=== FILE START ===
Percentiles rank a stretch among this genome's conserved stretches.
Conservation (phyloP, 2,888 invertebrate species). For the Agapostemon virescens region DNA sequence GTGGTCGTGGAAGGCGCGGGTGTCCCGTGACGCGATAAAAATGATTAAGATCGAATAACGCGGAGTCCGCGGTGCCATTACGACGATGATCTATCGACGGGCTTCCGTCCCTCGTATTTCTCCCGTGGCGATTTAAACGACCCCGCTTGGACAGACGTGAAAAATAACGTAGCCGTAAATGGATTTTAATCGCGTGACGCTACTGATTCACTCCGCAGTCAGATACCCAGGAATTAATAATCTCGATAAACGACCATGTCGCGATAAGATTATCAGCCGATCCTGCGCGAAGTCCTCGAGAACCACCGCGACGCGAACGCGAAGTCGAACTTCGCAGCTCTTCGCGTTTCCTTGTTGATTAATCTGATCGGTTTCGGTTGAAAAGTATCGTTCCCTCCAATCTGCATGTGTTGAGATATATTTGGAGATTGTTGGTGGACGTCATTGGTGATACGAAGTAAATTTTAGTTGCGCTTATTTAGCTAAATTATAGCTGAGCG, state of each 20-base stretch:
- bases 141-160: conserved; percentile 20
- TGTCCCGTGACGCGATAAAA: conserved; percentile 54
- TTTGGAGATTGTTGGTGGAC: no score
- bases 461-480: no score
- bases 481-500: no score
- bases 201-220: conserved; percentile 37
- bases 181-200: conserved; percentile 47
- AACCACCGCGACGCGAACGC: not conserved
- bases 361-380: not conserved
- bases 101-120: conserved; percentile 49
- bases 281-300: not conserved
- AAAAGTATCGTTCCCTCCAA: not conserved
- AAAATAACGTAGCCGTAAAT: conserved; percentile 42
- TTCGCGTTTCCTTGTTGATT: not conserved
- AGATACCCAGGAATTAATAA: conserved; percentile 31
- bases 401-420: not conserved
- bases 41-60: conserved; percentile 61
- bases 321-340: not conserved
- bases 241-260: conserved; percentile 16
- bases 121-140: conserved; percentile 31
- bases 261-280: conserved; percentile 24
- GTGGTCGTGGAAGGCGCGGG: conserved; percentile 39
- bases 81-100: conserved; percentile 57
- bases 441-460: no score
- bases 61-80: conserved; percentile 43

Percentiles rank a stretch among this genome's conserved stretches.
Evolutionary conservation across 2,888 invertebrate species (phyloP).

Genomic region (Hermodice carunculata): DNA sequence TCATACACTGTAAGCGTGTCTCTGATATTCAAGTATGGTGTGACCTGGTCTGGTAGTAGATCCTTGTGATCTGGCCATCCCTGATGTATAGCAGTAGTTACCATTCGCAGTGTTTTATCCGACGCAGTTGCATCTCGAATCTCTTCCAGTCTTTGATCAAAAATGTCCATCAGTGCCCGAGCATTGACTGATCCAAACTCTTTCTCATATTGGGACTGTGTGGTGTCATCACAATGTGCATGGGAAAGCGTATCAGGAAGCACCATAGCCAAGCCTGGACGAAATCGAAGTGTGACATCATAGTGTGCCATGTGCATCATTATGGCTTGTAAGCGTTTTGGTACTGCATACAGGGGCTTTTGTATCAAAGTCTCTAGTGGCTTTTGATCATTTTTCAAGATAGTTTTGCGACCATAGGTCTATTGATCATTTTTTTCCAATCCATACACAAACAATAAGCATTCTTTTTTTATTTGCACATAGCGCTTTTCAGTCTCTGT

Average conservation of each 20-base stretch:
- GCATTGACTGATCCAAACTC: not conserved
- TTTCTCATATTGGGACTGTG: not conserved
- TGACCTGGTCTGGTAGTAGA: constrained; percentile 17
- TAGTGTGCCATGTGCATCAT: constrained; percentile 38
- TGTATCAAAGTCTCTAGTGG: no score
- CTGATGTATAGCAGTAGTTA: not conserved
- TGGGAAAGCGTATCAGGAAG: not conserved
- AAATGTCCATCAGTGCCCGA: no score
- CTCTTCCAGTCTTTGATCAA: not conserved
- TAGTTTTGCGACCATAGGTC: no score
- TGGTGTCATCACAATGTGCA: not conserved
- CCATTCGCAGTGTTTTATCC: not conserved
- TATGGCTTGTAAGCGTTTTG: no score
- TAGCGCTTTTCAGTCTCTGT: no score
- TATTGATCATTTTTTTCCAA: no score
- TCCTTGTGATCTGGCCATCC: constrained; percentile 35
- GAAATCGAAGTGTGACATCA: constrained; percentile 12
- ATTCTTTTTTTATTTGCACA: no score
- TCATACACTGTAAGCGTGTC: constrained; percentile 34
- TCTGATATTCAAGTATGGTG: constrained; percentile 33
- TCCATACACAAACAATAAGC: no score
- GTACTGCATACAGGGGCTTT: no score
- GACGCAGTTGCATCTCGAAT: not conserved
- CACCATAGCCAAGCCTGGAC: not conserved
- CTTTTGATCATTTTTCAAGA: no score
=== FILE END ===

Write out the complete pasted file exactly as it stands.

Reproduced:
Percentiles rank a stretch among this genome's conserved stretches.
Conservation (phyloP, 2,888 invertebrate species). For the Agapostemon virescens region DNA sequence GTGGTCGTGGAAGGCGCGGGTGTCCCGTGACGCGATAAAAATGATTAAGATCGAATAACGCGGAGTCCGCGGTGCCATTACGACGATGATCTATCGACGGGCTTCCGTCCCTCGTATTTCTCCCGTGGCGATTTAAACGACCCCGCTTGGACAGACGTGAAAAATAACGTAGCCGTAAATGGATTTTAATCGCGTGACGCTACTGATTCACTCCGCAGTCAGATACCCAGGAATTAATAATCTCGATAAACGACCATGTCGCGATAAGATTATCAGCCGATCCTGCGCGAAGTCCTCGAGAACCACCGCGACGCGAACGCGAAGTCGAACTTCGCAGCTCTTCGCGTTTCCTTGTTGATTAATCTGATCGGTTTCGGTTGAAAAGTATCGTTCCCTCCAATCTGCATGTGTTGAGATATATTTGGAGATTGTTGGTGGACGTCATTGGTGATACGAAGTAAATTTTAGTTGCGCTTATTTAGCTAAATTATAGCTGAGCG, state of each 20-base stretch:
- bases 141-160: conserved; percentile 20
- TGTCCCGTGACGCGATAAAA: conserved; percentile 54
- TTTGGAGATTGTTGGTGGAC: no score
- bases 461-480: no score
- bases 481-500: no score
- bases 201-220: conserved; percentile 37
- bases 181-200: conserved; percentile 47
- AACCACCGCGACGCGAACGC: not conserved
- bases 361-380: not conserved
- bases 101-120: conserved; percentile 49
- bases 281-300: not conserved
- AAAAGTATCGTTCCCTCCAA: not conserved
- AAAATAACGTAGCCGTAAAT: conserved; percentile 42
- TTCGCGTTTCCTTGTTGATT: not conserved
- AGATACCCAGGAATTAATAA: conserved; percentile 31
- bases 401-420: not conserved
- bases 41-60: conserved; percentile 61
- bases 321-340: not conserved
- bases 241-260: conserved; percentile 16
- bases 121-140: conserved; percentile 31
- bases 261-280: conserved; percentile 24
- GTGGTCGTGGAAGGCGCGGG: conserved; percentile 39
- bases 81-100: conserved; percentile 57
- bases 441-460: no score
- bases 61-80: conserved; percentile 43

Percentiles rank a stretch among this genome's conserved stretches.
Evolutionary conservation across 2,888 invertebrate species (phyloP).

Genomic region (Hermodice carunculata): DNA sequence TCATACACTGTAAGCGTGTCTCTGATATTCAAGTATGGTGTGACCTGGTCTGGTAGTAGATCCTTGTGATCTGGCCATCCCTGATGTATAGCAGTAGTTACCATTCGCAGTGTTTTATCCGACGCAGTTGCATCTCGAATCTCTTCCAGTCTTTGATCAAAAATGTCCATCAGTGCCCGAGCATTGACTGATCCAAACTCTTTCTCATATTGGGACTGTGTGGTGTCATCACAATGTGCATGGGAAAGCGTATCAGGAAGCACCATAGCCAAGCCTGGACGAAATCGAAGTGTGACATCATAGTGTGCCATGTGCATCATTATGGCTTGTAAGCGTTTTGGTACTGCATACAGGGGCTTTTGTATCAAAGTCTCTAGTGGCTTTTGATCATTTTTCAAGATAGTTTTGCGACCATAGGTCTATTGATCATTTTTTTCCAATCCATACACAAACAATAAGCATTCTTTTTTTATTTGCACATAGCGCTTTTCAGTCTCTGT

Average conservation of each 20-base stretch:
- GCATTGACTGATCCAAACTC: not conserved
- TTTCTCATATTGGGACTGTG: not conserved
- TGACCTGGTCTGGTAGTAGA: constrained; percentile 17
- TAGTGTGCCATGTGCATCAT: constrained; percentile 38
- TGTATCAAAGTCTCTAGTGG: no score
- CTGATGTATAGCAGTAGTTA: not conserved
- TGGGAAAGCGTATCAGGAAG: not conserved
- AAATGTCCATCAGTGCCCGA: no score
- CTCTTCCAGTCTTTGATCAA: not conserved
- TAGTTTTGCGACCATAGGTC: no score
- TGGTGTCATCACAATGTGCA: not conserved
- CCATTCGCAGTGTTTTATCC: not conserved
- TATGGCTTGTAAGCGTTTTG: no score
- TAGCGCTTTTCAGTCTCTGT: no score
- TATTGATCATTTTTTTCCAA: no score
- TCCTTGTGATCTGGCCATCC: constrained; percentile 35
- GAAATCGAAGTGTGACATCA: constrained; percentile 12
- ATTCTTTTTTTATTTGCACA: no score
- TCATACACTGTAAGCGTGTC: constrained; percentile 34
- TCTGATATTCAAGTATGGTG: constrained; percentile 33
- TCCATACACAAACAATAAGC: no score
- GTACTGCATACAGGGGCTTT: no score
- GACGCAGTTGCATCTCGAAT: not conserved
- CACCATAGCCAAGCCTGGAC: not conserved
- CTTTTGATCATTTTTCAAGA: no score